It’s not just climbing routes that are graded differently in NZ vs the rest of the world. Let’s talk about eggs.
There’s no way that there can be 7 eggs in that carton!
It turns out that prominent number 7 is the size of the egg, not the number of eggs. Wikipedia has good information on egg sizes internationally, though the Egg Farmers of Alberta differ slightly. Here’s my quick summary.
|NZ||New Zealand||Canada||United States||Can/US|
|4 (Pullet)||35g||< 42g||35.4g||Peewee|
Allegedly there are traditional NZ sizes as well, where 0 is biggest and 7 is smallest, at useful 5g ranges. Apparently they didn’t need all those sizes.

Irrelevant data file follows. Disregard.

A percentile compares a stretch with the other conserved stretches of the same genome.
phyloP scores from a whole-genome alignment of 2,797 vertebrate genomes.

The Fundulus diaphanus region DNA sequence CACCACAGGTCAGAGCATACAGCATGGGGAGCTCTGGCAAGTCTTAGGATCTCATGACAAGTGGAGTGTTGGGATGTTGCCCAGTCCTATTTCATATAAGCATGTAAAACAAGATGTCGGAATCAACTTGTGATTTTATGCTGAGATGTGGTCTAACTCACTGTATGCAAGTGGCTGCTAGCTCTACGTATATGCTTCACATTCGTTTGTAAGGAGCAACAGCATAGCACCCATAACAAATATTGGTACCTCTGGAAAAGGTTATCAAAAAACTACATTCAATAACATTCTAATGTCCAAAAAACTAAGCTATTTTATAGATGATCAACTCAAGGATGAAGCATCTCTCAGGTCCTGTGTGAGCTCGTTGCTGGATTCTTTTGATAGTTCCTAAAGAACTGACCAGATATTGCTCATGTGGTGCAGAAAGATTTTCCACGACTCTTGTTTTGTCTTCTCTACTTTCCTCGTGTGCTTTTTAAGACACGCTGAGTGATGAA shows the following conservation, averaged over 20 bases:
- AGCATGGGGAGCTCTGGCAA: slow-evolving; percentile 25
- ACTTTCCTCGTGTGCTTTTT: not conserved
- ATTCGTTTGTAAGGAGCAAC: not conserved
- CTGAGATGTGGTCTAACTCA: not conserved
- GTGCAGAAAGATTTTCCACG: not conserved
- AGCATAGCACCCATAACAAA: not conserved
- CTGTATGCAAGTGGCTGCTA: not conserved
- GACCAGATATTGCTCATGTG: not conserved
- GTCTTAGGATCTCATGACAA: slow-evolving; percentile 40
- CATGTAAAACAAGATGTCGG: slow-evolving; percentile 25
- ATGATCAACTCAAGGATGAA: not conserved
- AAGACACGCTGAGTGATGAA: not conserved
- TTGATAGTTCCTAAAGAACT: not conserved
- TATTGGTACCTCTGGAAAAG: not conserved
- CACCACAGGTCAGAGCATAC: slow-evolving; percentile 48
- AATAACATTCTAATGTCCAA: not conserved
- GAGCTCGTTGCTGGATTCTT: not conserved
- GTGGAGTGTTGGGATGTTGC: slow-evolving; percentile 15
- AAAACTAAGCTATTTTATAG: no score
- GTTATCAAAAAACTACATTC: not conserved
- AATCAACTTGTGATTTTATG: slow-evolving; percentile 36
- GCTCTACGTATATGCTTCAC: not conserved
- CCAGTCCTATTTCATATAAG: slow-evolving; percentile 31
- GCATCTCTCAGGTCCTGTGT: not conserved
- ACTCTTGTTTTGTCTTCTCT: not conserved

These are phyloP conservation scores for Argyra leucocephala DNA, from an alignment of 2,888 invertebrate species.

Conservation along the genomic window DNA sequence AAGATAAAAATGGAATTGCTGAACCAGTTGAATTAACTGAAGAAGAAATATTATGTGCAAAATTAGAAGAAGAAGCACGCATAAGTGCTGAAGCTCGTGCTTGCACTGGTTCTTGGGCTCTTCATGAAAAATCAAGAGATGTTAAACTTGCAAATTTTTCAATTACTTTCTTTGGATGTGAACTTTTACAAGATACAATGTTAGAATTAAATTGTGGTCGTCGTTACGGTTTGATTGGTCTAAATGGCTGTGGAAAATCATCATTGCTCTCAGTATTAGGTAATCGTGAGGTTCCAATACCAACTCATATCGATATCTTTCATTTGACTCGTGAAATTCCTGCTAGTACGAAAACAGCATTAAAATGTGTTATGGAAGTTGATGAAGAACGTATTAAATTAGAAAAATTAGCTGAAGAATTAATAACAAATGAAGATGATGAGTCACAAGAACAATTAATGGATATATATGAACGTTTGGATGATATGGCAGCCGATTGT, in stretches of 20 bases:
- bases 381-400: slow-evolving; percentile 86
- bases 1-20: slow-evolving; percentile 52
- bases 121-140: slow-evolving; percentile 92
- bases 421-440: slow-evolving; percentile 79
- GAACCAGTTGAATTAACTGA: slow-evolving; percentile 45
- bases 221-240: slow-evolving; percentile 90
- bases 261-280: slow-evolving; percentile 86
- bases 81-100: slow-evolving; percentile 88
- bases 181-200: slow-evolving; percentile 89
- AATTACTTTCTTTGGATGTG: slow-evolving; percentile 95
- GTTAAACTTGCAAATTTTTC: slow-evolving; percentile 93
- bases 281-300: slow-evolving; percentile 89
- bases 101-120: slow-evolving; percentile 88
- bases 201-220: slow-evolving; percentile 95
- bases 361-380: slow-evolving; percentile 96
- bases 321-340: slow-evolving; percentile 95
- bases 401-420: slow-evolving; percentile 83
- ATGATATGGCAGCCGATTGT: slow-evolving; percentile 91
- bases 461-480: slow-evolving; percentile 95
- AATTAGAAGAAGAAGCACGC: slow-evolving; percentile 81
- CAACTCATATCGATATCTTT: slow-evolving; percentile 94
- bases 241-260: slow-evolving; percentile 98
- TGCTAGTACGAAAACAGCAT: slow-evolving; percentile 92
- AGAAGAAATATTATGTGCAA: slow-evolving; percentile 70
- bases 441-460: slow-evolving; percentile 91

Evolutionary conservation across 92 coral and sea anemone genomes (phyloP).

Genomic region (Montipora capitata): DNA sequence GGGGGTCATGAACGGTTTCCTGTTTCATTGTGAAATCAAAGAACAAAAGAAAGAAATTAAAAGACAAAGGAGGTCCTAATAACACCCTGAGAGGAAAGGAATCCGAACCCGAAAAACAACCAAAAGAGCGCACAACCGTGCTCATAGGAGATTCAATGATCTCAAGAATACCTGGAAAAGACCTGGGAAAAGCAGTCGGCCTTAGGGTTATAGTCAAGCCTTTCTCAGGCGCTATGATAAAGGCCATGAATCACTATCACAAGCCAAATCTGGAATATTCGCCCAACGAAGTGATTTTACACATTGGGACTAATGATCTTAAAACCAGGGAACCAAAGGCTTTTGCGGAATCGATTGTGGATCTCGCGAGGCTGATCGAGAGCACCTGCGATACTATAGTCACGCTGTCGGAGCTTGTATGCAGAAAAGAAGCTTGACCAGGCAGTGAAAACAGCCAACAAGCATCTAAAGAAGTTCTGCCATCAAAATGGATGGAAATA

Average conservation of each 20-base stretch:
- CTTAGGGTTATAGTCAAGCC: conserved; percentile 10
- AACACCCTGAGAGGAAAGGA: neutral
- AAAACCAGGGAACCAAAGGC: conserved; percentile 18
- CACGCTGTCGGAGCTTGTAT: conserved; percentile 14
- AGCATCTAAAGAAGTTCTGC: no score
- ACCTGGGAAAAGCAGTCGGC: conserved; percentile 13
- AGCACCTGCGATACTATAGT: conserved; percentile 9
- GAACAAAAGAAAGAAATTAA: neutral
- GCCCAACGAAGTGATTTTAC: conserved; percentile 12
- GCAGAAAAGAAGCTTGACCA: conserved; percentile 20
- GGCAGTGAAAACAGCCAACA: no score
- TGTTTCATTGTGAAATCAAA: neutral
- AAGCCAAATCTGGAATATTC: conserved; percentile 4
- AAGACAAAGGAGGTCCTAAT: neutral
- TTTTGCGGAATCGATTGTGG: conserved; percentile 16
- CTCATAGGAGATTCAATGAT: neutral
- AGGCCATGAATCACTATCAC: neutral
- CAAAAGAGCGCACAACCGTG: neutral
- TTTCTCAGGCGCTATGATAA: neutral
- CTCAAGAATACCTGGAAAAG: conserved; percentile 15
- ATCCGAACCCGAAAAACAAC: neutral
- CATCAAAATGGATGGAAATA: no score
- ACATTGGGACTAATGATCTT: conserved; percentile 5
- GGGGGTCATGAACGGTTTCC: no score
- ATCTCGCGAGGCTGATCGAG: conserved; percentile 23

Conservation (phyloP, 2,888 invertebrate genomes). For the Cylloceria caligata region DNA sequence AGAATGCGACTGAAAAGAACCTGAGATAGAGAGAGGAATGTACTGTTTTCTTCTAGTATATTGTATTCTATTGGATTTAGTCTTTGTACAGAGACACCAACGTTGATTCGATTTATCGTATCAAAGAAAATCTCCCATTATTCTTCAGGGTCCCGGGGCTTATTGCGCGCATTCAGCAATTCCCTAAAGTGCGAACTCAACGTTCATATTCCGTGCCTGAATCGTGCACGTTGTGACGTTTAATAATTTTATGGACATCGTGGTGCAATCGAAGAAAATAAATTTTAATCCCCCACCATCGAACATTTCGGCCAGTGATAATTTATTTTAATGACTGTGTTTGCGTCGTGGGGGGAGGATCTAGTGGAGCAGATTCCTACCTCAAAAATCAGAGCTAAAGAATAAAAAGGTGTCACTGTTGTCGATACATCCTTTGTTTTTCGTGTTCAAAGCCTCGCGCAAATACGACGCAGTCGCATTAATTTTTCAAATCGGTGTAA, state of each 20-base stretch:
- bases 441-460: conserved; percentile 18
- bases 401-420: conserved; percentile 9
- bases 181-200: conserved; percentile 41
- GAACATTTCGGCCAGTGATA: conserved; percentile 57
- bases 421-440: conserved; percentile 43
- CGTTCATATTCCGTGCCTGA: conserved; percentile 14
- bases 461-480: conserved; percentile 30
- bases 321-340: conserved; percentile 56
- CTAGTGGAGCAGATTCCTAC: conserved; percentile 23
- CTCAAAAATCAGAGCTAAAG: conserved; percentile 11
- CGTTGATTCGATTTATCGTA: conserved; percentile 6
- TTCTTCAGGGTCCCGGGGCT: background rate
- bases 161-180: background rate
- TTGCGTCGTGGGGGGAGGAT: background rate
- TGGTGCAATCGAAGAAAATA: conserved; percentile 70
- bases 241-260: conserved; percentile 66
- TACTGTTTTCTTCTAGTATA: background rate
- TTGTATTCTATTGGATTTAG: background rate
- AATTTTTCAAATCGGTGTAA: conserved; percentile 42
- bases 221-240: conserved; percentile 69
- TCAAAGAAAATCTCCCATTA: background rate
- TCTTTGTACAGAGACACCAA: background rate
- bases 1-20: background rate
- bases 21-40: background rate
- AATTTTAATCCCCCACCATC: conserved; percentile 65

US eggs are less than 1g heavier than Canadian eggs. The table I’ve put above doesn’t show ounces, but what we have here is that the US sizes are in ounces, and then I’ve shown grams; the Canadian numbers round down the number of grams to the nearest integer.
The NZ numbers are just different. At the same size, Canadian eggs are 1-2g heavier than NZ eggs. However, large in NZ is extra-large in Canada and the US. NZ Standard is between L and M. And pullet is a number in NZ corresponding to peewee in US, while peewee is just “smaller than medium” in Canada.
Australia is completely different. (See, Australia and NZ are different countries).